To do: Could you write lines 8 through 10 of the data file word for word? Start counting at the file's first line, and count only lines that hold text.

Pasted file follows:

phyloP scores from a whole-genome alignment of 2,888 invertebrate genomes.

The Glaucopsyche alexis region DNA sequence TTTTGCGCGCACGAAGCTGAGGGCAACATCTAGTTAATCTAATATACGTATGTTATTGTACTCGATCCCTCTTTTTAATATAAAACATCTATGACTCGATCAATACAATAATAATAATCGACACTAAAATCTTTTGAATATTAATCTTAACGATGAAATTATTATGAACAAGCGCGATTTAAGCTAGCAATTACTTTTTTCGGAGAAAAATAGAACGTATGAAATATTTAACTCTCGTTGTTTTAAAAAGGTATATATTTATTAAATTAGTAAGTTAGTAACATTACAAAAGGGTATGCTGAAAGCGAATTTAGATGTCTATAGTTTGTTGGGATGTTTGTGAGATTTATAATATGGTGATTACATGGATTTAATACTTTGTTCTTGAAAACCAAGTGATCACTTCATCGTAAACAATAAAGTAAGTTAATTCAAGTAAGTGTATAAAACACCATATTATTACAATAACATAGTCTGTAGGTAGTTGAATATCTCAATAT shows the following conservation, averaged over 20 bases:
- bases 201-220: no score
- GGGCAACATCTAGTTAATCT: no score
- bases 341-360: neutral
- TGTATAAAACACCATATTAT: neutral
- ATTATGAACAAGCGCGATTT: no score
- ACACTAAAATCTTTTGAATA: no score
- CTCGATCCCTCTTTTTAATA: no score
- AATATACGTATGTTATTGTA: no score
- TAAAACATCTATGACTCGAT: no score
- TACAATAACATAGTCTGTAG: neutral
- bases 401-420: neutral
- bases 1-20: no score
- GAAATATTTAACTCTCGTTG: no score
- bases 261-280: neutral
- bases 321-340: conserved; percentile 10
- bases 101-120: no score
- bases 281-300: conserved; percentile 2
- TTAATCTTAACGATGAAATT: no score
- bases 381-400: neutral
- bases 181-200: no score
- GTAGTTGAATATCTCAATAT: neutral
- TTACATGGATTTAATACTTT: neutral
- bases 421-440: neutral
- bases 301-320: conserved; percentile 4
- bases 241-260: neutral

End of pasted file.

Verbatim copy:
- ACACTAAAATCTTTTGAATA: no score
- CTCGATCCCTCTTTTTAATA: no score
- AATATACGTATGTTATTGTA: no score